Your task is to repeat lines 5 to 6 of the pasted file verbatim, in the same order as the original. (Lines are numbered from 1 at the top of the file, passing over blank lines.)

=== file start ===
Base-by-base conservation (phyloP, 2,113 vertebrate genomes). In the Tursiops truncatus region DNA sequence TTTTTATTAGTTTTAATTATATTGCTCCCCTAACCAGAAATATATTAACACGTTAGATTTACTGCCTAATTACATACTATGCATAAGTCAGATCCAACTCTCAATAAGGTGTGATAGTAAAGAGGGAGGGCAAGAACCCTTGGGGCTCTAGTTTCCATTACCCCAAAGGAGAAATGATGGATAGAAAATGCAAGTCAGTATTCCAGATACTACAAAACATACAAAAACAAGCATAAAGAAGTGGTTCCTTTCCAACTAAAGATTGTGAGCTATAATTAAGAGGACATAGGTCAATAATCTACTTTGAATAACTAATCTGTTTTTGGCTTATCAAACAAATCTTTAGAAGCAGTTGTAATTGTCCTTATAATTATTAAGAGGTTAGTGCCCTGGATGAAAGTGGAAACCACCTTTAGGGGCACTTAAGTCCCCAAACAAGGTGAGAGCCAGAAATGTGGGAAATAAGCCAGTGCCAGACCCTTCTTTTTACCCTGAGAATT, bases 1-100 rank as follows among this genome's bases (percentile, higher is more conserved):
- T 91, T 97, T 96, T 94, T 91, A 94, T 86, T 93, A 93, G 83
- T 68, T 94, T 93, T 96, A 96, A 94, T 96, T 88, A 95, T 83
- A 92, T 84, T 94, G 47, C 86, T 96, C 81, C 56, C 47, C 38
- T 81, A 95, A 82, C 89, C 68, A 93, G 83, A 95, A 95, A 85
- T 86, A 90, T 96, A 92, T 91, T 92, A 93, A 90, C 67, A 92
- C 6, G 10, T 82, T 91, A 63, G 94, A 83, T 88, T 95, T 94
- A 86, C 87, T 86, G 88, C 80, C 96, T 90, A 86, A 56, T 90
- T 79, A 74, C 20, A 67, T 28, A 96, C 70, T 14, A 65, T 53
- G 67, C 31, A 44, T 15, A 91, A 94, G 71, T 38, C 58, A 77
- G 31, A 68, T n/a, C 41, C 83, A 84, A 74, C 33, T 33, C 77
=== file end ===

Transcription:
- T 81, A 95, A 82, C 89, C 68, A 93, G 83, A 95, A 95, A 85
- T 86, A 90, T 96, A 92, T 91, T 92, A 93, A 90, C 67, A 92